Photo courtesy of  Flickr

Photo courtesy of Flickr

By Mats Johnson, CMO, VGW

Sure, a certain amount of luck goes into it, but poker is also a game of strategy, and to increase your chances for success, it’s important to educate yourself on all the finer points and nuances. Because this game moves at a quick pace, it’s easy to miss what the other players are doing, so you need to be alert, preemptive and tactical.

Train yourself to anticipate another person’s move, be smart with your own cards, and learn when to risk versus when to play it safe. If you’re looking to improve your poker game, these five pointers can help you take it to the next level.   

Choose the Right Game for Your Skills.

This might sound obvious, but you need to be realistic about your own abilities before jumping into a poker game. As a general rule: the higher the stakes get, the more advanced and competitive the players become. It’s a smarter, more strategic move to be among the best contenders in a low-stakes game than struggling to keep pace in a high-stakes game. While there might be a greater chance for reward at one table, if the skill level is out of your range, there’s no shame in choosing a table where you are more likely to win.

Know Exactly When to Fold Your Hand.

It doesn’t take much foresight to fold a poor hand, but knowing when to fold what seems like a promising hand is another story. This might feel counterintuitive, but it’s actually a useful tactic for long-term success in the game. When deciding whether to fold on your next turn, take into account the danger signs from an opponent. If they’re raising your bets, calling out of position, and paying over the odds for a flush or straight draw, you need to factor in their show of confidence, add up your own chips and tabulate if the risk is worthwhile.    

Learn to Read Your Opponents’ Tells.

Since poker is an interactive game, you can receive clues about the strength or weakness or your opponents’ hands by tuning into their poker tells. This might include body language, facial expressions or shifts in their pattern of betting. Sometimes a tell is unconscious, but depending on the other person’s skill, it can also be intentional to fake you out. Learning to observe how other people buy in, stack their chips, place bets, treat a hole card or react physically is a major asset in your arsenal. Here are common tells to be aware of:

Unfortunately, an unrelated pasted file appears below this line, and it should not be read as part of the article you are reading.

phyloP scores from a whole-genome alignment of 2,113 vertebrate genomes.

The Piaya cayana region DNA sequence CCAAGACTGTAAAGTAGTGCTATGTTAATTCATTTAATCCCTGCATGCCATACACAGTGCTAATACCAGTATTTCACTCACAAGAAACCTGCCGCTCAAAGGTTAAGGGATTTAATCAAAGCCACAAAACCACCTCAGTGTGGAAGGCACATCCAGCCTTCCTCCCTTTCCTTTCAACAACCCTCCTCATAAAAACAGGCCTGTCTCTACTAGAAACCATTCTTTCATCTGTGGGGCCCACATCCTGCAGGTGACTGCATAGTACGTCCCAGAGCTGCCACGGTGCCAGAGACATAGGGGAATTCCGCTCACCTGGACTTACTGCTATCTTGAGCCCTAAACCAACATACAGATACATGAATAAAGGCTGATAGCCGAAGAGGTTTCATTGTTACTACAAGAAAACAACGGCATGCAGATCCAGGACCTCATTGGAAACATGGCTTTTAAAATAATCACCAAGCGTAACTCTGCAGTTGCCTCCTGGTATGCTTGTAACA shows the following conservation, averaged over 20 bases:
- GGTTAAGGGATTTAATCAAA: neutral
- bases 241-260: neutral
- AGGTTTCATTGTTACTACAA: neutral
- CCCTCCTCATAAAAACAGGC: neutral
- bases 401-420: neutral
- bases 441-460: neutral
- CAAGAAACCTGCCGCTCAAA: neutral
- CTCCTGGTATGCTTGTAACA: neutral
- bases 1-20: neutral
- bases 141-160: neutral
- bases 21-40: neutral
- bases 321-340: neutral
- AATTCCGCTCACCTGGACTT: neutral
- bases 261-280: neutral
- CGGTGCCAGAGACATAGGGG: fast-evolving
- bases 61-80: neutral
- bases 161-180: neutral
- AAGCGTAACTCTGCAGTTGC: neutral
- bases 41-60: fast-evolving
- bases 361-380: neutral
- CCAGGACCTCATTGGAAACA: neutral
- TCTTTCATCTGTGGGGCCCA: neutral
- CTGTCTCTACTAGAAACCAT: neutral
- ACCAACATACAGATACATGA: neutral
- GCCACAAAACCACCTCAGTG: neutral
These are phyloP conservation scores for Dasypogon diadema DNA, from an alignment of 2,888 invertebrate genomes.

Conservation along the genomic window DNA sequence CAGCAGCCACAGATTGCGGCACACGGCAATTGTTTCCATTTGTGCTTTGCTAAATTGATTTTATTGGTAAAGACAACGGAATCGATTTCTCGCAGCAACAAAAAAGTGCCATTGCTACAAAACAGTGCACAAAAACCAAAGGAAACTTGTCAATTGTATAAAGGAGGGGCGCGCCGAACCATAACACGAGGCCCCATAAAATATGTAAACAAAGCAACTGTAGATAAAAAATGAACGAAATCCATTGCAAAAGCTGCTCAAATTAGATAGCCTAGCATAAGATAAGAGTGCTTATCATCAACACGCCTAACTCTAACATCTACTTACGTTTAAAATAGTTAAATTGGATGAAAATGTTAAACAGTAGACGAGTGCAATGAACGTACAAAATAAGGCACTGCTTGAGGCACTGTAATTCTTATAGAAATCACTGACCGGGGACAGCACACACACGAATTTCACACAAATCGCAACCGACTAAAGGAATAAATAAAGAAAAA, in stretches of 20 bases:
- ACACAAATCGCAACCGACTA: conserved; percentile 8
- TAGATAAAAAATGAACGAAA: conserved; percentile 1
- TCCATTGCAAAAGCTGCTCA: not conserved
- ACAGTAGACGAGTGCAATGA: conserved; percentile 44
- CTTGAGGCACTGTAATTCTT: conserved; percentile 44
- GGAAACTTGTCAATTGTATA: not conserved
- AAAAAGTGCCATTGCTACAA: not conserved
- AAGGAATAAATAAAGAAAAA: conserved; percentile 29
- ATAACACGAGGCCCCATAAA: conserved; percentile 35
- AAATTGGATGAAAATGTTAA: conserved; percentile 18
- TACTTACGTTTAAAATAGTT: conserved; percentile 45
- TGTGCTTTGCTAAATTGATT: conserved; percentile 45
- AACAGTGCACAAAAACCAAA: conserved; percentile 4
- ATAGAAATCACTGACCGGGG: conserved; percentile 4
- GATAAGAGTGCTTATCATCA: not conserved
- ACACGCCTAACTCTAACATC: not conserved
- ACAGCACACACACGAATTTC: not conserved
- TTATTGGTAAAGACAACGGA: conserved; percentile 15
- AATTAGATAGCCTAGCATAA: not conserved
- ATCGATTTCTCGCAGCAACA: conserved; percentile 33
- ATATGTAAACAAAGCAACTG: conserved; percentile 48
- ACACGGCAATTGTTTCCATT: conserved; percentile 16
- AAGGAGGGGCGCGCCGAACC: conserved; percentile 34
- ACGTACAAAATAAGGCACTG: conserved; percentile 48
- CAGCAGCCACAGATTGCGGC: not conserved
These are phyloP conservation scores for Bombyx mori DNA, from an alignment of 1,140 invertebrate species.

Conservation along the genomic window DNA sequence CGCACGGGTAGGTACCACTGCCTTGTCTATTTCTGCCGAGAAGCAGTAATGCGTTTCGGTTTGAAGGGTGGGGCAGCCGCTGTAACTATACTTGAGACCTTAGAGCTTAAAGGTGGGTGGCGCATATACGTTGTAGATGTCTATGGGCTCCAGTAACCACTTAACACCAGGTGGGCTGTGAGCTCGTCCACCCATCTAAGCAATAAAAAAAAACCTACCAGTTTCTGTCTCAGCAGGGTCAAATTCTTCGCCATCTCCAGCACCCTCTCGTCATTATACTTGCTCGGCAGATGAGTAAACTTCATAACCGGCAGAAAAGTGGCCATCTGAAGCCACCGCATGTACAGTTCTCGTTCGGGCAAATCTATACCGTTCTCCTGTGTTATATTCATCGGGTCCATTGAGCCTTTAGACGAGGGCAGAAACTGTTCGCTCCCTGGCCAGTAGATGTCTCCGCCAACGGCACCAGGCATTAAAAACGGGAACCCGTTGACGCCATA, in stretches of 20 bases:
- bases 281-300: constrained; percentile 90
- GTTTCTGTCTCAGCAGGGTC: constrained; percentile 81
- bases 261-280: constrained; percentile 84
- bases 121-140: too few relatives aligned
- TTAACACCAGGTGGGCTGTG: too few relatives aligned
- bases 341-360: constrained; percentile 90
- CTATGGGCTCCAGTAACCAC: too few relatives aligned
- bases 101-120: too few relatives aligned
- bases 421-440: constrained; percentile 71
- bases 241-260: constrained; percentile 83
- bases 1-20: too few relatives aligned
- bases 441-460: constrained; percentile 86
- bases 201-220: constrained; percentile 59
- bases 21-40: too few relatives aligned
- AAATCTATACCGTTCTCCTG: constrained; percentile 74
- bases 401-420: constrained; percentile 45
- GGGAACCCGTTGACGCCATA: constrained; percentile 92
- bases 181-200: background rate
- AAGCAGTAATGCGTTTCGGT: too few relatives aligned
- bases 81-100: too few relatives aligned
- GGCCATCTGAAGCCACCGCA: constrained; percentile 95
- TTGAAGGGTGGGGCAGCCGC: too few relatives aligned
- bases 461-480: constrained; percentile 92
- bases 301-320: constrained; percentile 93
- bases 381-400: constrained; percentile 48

• Indications of a Strong Hand

  • Heavy, excited breathing

  • Forward, attentive posture

  • Wide, unblinking eyes

  • Impatient, ready for action

  • Relaxed, furtive smile

  • More protective of hand

  • Side glance at other players


  • Indications of a Weak Hand

  • Holding breath and not moving

  • Blank staring off into space

  • Tense smile or pursed lips

  • Closed, defensive posture

  • Excessive blinking or squinting

  • Careless treatment of cards

  • Biting nails or bottom lip


Question Each Play Before You Make It.


Critiquing the rationale behind each move you initiate will teach you to become a shrewd and methodical player. Before making a play, conduct a quick mental review and ask yourself these questions: “Why am I choosing this move? What do I have to lose or gain? How could my opponents react? Are they in a position to call or raise me?” Giving yourself time to analyze and consider the possible outcomes will decrease the urge to be impulsive and take unnecessary risks. This calculated approach also reduces the margin for error.   


Continue Your Study Outside the Table.


There’s no better way to learn than to play the game as often as you can, but don’t confine your practice to just the poker table either. When you’re not playing, spend time immersing yourself in other study materials. Read books and manuals on poker strategy, watch training video tutorials, join the dialogue in online forums, subscribe to poker blogs and newsletters, or create a study group that meets on a regular basis to discuss what you’re each learning and to practice in an environment where the stakes are considerably lower.    


Poker is a complex game of quick thinking, keen observing and shrewd reacting. At all times, you need to be mindful of your own strengths and weaknesses, while constantly assessing or anticipating those of the other players.


Knowing the basic rules of poker can get you started at a table, but honing your strategies, testing them out and learning new ways to improve is how you raise your game to the next level of competition.

Author Bio

Mats Johnson is an Executive Director and Chief Marketing Officer at VGW, the company that revolutionized the social gaming industry with their Chumba Casino and Global Poker brands. Over the past two decades, Johnson has held many senior positions in online gaming including General Manager at Centrebet, Director at Coral Eurobet, Chief Executive Officer at Playsafe and CMO at Expekt. When Johnson isn’t working he enjoys playing poker and skydiving.